Selective Silence: a User’s Guide
By   Shlomo Maital 

  In the Jewish Talmud (Ethics of Our Fathers), Rabbi Shimon ben Shatach says, “I have lived all my days among the wise, and found nothing better than silence.”
   Silence?   Nothing better?
   Rabbi ben Shatach spent his days in study with his colleagues.  Talmud study involved dialogue, conversation, debate, argument. 
    It has taken me many years to figure out what he meant.  Here is what I think.
    Selective silence.  Speech, when it is warm, embracing, informative, loving, is of course vital.  There is nothing better than such speech.  The Talmud is built on it.
    But words that are hateful, hurtful, wounding, insulting, humiliating?  Such speech is better transformed into silence.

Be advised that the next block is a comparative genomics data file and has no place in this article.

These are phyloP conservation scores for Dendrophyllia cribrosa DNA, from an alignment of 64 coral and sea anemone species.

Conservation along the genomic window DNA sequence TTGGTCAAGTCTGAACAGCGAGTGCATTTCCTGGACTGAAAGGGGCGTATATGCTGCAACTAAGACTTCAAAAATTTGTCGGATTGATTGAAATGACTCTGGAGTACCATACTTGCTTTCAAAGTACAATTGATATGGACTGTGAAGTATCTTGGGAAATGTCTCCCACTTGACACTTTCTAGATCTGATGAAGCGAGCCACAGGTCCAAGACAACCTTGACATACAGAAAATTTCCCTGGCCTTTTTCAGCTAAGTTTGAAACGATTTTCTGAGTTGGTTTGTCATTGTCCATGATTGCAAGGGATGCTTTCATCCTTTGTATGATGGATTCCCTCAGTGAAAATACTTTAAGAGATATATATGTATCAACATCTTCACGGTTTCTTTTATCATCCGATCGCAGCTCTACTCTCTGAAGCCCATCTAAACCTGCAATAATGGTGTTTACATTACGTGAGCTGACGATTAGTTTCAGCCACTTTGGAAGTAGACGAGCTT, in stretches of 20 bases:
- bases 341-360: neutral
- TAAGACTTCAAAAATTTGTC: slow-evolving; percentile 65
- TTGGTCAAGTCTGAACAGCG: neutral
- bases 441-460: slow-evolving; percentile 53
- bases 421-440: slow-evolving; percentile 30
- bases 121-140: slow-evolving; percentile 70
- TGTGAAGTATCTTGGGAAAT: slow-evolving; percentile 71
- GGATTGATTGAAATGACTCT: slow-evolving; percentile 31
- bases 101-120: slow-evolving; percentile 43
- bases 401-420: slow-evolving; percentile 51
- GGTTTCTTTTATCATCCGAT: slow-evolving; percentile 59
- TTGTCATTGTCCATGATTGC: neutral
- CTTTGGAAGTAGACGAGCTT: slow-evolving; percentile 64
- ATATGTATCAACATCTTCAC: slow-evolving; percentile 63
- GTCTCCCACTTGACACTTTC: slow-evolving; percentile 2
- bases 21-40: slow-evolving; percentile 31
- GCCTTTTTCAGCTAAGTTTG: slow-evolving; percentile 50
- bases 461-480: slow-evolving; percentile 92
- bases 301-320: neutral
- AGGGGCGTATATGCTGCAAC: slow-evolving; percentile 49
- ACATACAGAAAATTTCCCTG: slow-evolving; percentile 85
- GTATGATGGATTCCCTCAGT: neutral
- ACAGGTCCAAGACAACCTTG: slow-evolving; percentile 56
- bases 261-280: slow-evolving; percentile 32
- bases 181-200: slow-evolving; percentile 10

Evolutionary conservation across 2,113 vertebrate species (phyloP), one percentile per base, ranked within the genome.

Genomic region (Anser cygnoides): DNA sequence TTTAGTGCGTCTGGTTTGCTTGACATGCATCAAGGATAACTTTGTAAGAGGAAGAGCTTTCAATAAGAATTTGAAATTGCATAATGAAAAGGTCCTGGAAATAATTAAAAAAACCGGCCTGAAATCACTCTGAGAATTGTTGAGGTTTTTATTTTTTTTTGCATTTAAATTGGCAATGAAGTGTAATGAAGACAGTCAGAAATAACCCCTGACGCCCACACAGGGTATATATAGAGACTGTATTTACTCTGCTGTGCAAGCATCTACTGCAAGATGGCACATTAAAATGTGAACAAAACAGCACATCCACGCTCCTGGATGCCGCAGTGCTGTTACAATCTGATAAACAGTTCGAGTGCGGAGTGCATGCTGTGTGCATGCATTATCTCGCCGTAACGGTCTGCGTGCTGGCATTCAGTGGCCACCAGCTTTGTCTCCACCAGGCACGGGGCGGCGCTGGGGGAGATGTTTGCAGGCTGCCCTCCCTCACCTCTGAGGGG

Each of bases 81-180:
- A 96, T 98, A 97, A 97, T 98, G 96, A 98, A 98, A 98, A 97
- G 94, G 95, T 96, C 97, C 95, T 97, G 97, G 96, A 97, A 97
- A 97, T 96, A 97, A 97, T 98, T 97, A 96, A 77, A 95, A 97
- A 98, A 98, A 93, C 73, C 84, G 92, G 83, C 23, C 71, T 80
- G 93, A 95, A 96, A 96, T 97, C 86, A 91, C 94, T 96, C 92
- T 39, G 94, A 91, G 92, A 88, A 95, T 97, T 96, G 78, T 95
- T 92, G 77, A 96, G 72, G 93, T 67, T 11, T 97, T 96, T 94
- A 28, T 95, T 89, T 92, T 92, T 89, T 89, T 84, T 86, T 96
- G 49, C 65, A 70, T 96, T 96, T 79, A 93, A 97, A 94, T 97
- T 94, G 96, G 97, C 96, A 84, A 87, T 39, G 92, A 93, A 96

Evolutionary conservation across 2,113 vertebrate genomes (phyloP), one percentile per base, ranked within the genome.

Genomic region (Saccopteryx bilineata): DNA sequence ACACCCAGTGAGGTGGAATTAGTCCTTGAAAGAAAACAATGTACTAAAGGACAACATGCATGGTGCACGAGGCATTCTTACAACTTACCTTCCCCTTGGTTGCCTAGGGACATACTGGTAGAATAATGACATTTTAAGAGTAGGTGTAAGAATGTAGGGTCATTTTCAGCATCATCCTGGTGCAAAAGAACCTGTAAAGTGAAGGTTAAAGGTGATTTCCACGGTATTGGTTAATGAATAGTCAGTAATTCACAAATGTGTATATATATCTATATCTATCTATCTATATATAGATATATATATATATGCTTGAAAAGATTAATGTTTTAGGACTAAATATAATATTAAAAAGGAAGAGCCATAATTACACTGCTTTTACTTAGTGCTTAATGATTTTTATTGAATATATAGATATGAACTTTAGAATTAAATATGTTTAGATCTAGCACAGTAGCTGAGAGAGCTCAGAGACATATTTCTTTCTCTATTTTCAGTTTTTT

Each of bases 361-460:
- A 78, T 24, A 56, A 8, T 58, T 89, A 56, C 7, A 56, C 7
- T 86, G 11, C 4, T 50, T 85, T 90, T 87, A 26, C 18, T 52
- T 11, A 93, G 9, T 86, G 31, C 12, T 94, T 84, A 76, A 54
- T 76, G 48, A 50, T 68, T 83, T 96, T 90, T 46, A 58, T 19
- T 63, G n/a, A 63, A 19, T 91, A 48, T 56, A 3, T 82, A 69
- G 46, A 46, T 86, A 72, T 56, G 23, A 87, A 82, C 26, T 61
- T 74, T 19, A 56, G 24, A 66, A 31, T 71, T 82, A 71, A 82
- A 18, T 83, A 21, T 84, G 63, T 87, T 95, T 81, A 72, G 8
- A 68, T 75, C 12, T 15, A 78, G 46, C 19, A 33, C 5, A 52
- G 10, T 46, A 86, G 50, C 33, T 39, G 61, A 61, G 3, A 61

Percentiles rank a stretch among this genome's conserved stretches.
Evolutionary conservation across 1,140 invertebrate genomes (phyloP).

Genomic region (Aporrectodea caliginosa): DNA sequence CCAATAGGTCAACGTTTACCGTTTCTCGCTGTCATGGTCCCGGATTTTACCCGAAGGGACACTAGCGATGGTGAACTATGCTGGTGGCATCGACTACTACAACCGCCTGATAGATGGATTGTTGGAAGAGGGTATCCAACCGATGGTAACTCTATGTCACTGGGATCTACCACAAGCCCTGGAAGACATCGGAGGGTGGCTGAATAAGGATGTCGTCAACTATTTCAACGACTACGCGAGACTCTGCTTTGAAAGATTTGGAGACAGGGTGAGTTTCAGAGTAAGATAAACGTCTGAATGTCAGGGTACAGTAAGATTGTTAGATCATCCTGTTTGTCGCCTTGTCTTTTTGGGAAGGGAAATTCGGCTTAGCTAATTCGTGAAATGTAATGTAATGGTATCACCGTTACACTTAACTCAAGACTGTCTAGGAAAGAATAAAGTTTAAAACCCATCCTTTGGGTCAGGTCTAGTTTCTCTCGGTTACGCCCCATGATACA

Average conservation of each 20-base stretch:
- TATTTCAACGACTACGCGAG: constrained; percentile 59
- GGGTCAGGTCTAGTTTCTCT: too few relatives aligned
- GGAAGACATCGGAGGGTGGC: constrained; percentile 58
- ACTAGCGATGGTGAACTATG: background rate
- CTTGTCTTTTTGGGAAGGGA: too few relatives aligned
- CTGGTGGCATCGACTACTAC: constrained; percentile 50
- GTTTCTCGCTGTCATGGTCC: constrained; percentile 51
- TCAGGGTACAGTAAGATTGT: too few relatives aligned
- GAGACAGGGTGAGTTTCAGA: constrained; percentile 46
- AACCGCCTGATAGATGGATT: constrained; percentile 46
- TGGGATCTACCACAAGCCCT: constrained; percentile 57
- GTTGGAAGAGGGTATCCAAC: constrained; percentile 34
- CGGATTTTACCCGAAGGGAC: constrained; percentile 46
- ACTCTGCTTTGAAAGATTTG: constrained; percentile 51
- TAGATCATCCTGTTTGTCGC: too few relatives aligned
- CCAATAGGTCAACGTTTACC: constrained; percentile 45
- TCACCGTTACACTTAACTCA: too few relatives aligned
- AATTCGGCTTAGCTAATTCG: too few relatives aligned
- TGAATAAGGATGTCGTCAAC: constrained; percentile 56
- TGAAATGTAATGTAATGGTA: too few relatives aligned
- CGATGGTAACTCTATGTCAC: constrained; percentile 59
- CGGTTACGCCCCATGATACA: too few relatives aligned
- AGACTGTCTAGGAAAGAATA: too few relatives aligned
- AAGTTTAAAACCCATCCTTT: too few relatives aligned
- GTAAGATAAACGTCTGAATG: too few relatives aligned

But how?
     Here is my modest suggestion.  I affirm that I have used this method and it works.  I wish I had understood it years and years ago. 
      You are about to say angry hurtful words.  Your brain has formulated them.  They exist, those words, they live, they burn in your frontal cortex. 
       Stop.  Listen to yourself SILENTLY say them.  Then stop.  Don’t say them out loud.  Only to yourself. 
        I can think of many occasions, when, had I used selective silence, my life and those around me would have been a whole lot better.
     I’ll bet you can too, dear reader. 
Is this what Rabbi Shimon ben Shatach meant, when he said he found nothing better than silence?  Selective silence?   Silencing hurtful words?